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Evergrande on brink of collapse: 4 things to know

Written by Nikkei Asia Published on   4 mins read

Indebted developer’s fate poses broad economic and political consequences.

China Evergrande Group’s debt problems are shaking up financial markets in the US, Europe, and Japan. But how has the company reached this point, and what kind of future does it have? Here are four things to know about the world’s most indebted property developer.

What is Evergrande, and what are founder Xu Jiayin’s political connections?

One of China’s leading property developers, Evergrande, was established in 1996 in the southern city of Guangzhou. What started out as a tiny operation with fewer than a dozen employees established a foothold with small, affordable condominiums, and rode a real estate boom in the 2000s.

The company booked RMB 507.2 billion (USD 78.4 billion) in revenue last year, and ranked second in the country by floor area sold.

Founder and chairman Xu Jiayin—known as Hui Ka Yan in Cantonese—was involved in setting up a real estate business at a trading house in the 1990s, and found considerable success with middle-class housing. Xu used this know-how to launch Evergrande, where he set internal rules on property designs and material purchases to keep costs down.

Xu led Hurun Report’s 2017 list of the richest people in China, with RMB 290 billion in assets. In 2018, he was recognized by the Chinese Communist Party as one of 100 outstanding private entrepreneurs for the 40th anniversary of the “reform and opening-up” policy.

As his star rose in the business world, Xu was tapped to join the Chinese People’s Political Consultative Conference, a top advisory body, and gravitated toward politics. He has actively contributed to China’s anti-poverty drive and other state initiatives, and invested in regional industry and education, building connections with political heavyweights in the process.

Following his success in real estate, Xu has made forays into a variety of fields. Evergrande owns the soccer team Guangzhou FC, a two-time winner of the AFC Champions League, and has promoted volleyball and other sports. The company’s business interests now range from theme parks to electric vehicles.

But ballooning debt has put Evergrande’s finances on shaky ground.

Why is Evergrande in trouble?

In the summer of 2020, the People’s Bank of China drafted “three red lines” for property developers: a maximum debt-to-asset ratio of 70%, a 100% cap on net debt to equity ratio, and cash at least equal to short-term borrowing. Companies that fail to meet these requirements face restrictions on borrowing from banks.

Evergrande scrambled to fix its finances to meet these stipulations. It has discounted condominiums to sell them faster and bring in cash, pushing down the average price of its properties 14% on the year to RMB 8,055 per sq. meter this past July.

While it managed to pay down some debt, improvement remains slow. Evergrande still failed to meet two of the red lines at the end of June, according to the Beike Research Institute.

Construction companies and suppliers that do business with Evergrande have spoken up about late payments—a change from the usual power balance in the industry in which developers typically hold all the cards. A regional bank froze deposits held by Evergrande, apparently over problems with a loan.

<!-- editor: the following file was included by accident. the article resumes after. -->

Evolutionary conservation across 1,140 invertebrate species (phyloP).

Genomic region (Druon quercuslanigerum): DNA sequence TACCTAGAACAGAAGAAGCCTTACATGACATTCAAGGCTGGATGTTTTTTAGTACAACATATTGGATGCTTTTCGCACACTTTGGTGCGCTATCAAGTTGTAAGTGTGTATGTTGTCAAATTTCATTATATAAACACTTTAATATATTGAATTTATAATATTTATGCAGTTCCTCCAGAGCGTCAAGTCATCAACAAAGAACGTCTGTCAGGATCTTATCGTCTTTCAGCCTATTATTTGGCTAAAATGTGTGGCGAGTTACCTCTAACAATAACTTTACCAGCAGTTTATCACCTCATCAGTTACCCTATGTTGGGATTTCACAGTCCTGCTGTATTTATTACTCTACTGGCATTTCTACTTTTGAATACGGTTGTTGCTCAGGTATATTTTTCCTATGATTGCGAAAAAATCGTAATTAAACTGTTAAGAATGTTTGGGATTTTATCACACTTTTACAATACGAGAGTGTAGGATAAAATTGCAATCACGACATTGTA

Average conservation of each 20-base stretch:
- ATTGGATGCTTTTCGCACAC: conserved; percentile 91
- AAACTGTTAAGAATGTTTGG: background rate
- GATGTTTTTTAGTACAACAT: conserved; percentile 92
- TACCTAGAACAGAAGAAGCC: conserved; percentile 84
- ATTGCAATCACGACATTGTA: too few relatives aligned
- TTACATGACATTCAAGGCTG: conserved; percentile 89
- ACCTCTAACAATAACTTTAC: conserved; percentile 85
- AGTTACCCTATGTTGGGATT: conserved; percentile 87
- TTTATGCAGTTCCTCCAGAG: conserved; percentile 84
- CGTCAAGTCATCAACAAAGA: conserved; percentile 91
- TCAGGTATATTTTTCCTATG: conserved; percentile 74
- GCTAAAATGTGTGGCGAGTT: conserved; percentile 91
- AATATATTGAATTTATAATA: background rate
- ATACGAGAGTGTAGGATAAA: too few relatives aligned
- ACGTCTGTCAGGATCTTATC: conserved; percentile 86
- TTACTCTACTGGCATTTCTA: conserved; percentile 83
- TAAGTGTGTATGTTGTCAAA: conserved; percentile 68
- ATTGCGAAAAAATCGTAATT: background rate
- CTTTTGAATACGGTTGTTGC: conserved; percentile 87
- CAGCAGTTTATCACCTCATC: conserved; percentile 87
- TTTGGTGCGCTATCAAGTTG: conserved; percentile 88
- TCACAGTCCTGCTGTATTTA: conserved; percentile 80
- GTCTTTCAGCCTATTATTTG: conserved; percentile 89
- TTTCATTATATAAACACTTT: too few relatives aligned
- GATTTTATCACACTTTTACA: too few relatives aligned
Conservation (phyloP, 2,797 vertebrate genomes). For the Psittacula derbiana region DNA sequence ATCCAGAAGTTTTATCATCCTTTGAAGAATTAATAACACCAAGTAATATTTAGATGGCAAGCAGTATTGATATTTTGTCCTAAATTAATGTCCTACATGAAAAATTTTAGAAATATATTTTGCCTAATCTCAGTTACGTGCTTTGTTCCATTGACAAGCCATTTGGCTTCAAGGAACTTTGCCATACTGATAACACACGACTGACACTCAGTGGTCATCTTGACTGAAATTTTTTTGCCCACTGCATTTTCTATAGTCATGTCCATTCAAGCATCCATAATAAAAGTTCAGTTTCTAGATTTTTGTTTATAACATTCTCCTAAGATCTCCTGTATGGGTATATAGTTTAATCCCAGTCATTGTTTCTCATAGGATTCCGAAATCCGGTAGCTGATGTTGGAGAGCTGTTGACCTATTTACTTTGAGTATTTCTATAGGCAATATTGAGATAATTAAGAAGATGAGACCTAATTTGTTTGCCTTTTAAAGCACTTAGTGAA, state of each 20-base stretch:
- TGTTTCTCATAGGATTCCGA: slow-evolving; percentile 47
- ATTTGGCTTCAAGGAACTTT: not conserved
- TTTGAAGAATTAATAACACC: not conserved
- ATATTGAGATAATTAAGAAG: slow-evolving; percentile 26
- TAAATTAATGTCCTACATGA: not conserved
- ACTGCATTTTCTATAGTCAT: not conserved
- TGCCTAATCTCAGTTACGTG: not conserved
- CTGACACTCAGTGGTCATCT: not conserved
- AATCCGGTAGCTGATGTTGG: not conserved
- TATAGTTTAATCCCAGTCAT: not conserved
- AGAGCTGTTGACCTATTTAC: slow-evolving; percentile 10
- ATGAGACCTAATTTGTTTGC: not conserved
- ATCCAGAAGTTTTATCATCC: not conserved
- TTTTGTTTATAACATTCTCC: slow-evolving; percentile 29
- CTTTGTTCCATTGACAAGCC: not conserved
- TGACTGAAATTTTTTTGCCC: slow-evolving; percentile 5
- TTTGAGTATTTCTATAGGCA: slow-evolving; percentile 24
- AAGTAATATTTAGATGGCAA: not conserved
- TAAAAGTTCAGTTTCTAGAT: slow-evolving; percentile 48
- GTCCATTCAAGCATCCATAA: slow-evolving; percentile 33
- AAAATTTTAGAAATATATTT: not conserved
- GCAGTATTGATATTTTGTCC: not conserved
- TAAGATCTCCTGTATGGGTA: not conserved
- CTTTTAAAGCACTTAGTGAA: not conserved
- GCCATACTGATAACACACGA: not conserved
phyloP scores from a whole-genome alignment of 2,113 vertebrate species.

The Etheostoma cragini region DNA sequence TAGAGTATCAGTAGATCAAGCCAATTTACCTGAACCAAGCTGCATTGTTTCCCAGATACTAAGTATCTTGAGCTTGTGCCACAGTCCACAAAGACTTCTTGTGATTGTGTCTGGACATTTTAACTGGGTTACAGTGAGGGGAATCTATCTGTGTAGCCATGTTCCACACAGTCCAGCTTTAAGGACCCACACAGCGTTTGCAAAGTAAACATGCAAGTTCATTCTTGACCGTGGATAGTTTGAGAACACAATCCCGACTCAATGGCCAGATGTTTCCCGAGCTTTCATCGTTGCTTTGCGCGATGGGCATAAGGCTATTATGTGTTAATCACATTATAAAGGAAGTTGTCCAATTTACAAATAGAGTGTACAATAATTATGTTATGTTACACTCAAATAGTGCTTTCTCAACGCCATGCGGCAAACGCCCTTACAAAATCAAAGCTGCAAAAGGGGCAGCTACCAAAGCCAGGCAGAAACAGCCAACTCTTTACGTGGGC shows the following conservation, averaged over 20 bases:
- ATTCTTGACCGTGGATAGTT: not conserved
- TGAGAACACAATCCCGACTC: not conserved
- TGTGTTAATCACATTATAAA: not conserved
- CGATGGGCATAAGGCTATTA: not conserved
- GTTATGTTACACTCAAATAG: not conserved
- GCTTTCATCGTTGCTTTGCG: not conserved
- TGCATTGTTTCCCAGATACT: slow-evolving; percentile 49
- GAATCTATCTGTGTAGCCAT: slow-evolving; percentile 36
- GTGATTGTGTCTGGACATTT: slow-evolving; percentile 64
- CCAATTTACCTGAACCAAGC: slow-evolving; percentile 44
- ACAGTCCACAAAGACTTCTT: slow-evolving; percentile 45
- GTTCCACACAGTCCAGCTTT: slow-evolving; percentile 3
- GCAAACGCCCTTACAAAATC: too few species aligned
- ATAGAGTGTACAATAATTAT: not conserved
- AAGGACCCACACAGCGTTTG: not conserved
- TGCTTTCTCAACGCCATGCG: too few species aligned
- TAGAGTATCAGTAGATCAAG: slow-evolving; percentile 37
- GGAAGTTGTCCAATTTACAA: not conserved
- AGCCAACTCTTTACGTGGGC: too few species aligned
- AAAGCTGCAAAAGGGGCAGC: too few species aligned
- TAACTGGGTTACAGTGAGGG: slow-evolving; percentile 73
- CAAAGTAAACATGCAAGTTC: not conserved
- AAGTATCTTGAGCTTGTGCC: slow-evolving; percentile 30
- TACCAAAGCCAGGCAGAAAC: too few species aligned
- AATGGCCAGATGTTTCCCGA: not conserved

Why did Evergrande’s troubles hit global stock markets so hard?

The scale of its liabilities, the impact on foreign investors through the company’s USD 20 billion in foreign debt, and the view that the situation poses another test for President Xi Jinping’s policies all played a role.

Amid growing signs of trouble, Evergrande issued a statement September 13 saying it faced “unprecedented difficulties.” While it denied rumors of looming bankruptcy, the acknowledgment of the severity of the situation fueled alarm over Evergrande-related risks.

The company’s liabilities total RMB 1.97 trillion yuan—equivalent to 2% of China’s nominal gross domestic product. Mishandling the situation could have serious consequences for the country’s financial system.

Attention has shifted to whether Evergrande will default on a number of debt payments coming due late this month and beyond.

Interest in its fate extends beyond the financial world. A further cash crunch could affect construction of condominiums that have already been purchased by consumers, which would be especially problematic in a country where housing makes up the bulk of many people’s wealth.

Will Evergrande go bankrupt?

If it cannot turn itself around, bankruptcy restructuring is one option. If creditors agree, they would take a haircut on the debt while the company worked to get back on its feet. HNA Group began this process in February.

But going this route would bring no guarantee of a successful restructuring. If Evergrande continued to founder, it could be liquidated.

One major unanswered question is whether the government would step in to save the company.

Hu Xijin, editor-in-chief of the Communist Party-affiliated Global Times, said on social media that Evergrande should not count on a bailout and that at a time when the government is making changes to the industry, it will not protect companies no matter how serious their problems.

As Xi has ratcheted up his campaign for “common prosperity,” the real estate industry has been targeted with new regulations to address soaring housing prices, seen as a root cause of rising inequality. Rescuing Evergrande would muddy Beijing’s message, but the government also cannot afford to underestimate the impact of a collapse on China’s economy and society.

Read more: 5 takeaways from MetaProp’s latest deep dive on proptech in China

This article first appeared on Nikkei Asia. It’s republished here as part of 36Kr’s ongoing partnership with Nikkei.


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